In the last few weeks, I’ve been publishing the public feedback for North Carolina from 2010 that CCSSO and NGA refused to release. These “10,000 comments” have been used by proponents in an arguably dishonest manner to point to a vetting process for the standards.
Here are the articles I’ve put up with comments published in them to date:
- The Infamous “10,000” Comments On Common Core
- 10,000 Comments: NC Overall Feedback
- 10,000 Comments: NC Overall Feedback on K-5 ELA Standards
Here is another point of reference on these “10,000 comments”:
Take a look at the summary of “public feedback” posted on the Core Standards website. It is grossly misleading. First of all, calling the feedback “public” is wrong: the organizers of the standards would not make public the nearly 10,000 comments they say they received from citizens. The summary quotes 24 respondents–less than 1/4 of 1 percent of the total–selectively chosen to back up their interpretation of the results.
-Source: Washington Post, 1/29-13
Today I have put together grade 6+ writing and language comments, as well as a section where people could leave more overall feedback on the ELA portion that might not have been covered in previous questions.
The first two, writing and language, only had 3 or 4 comments each. The third section that allowed for more overall commentary on the ELA had a flurry of comments.
In the 3rd set of comments above, there are a few excerpts I would like to share:
“This is a repeat of an earlier statement. These standards have totally forgotten the nature of young children. Research has repeatedly and recently shown that children in the early grades need lots of time for instructional and developmentally appropriate play and these standards do not allow for that. I am a kindergarten teacher and I take each child where he/she is and move them as far along as I possibly can. Many of our young children enter kindergarten, however, with very limited play and language experiences. These children do not need rigorous standards. They need teachers and administrators who understand the nature of the young child. Please consider reading research on the importance of activity and play for young children and completely revamp these standards. Thank you.”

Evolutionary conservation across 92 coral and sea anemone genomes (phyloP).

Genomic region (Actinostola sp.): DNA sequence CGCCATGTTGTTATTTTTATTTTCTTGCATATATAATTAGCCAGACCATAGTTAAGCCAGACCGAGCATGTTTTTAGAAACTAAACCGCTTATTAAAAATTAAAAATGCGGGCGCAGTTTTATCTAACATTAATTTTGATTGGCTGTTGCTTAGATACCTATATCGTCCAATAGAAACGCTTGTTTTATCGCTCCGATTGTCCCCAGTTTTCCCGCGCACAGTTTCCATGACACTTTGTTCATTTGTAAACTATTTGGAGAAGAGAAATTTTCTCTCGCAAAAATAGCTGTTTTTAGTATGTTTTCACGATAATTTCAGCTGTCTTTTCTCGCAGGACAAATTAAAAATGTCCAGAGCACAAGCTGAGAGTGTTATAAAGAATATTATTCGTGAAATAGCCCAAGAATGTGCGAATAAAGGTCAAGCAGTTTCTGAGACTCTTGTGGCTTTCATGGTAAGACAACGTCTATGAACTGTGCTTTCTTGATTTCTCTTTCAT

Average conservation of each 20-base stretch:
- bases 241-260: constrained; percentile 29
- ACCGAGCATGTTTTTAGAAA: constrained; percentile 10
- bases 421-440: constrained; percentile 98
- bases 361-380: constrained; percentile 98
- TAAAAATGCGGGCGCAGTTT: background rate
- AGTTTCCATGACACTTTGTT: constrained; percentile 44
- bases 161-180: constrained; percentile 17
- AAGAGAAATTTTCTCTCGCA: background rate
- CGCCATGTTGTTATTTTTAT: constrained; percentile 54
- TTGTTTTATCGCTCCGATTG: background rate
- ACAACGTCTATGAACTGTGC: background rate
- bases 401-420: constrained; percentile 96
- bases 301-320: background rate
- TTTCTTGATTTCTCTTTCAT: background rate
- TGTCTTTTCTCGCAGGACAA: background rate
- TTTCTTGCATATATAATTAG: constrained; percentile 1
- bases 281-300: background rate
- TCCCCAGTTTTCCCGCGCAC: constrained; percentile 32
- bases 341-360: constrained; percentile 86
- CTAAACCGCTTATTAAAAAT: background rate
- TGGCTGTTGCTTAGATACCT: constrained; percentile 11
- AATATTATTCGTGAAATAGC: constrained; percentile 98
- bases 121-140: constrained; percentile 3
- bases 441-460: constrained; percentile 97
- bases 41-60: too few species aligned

“Not every student plans to go to college. We are not meeting the needs of these students. Not every student comes from a home that provides a background for the kind of learning described here. What do we do with those students who are doomed to failure in such a rigid curriculum. Fourth grade students are 9 or 10 years old. They are very much children. We already expect much more than they should be expected to do. Instead of teaching things well, we end up stabbing at a curriculum that is above the learning curve of a young child. We would do better to provide a good sound elementary education to elementary students so that they are ready to build on that knowledge in upper grades. As it its, so many children are “beaten up” by education. They are expected to produce work beyond their ability at such a young age. Why don’t we do a good job on basic things and work towards building a base for learning in the upper grades?”
“The entire focus on specific academic skills like writing and learning to read are not appropriate for the youngest grades. We need to look at what children are ready for developmentally and then meet those needs through play-based learning. There are successful models for this type of instruction, such as antiochschool.org and centralparkschoolforchildren.org.”
“I believe any attempts by Congress to create nationalized standards, curriculum or testing would be unconstitutional. ‘Homeschool families have demonstrated that parents, not bureaucrats in Washington, best know their children and what they need to learn.’ Homeschooling families pay for their own children to be educated and also pay taxes to help other children. Schools now are too small for the number of children they have, specials like music and art are being cut, some classes children share textbooks because there aren’t enough to go around….just think if the 41,000+ homeschooled children were required to go to public school. What would the schools do then? Congressman Buck McKeon (CA), the ranking member on the House Education and Labor Committee said, “Some people in Washington seem to think that the federal government created the states to administer its far-reaching programs and policies. But that’s not the case. History tells us that the states created the federal government.” I’m telling you, I oppose any calls for nationalized standards, testing, or curricula.”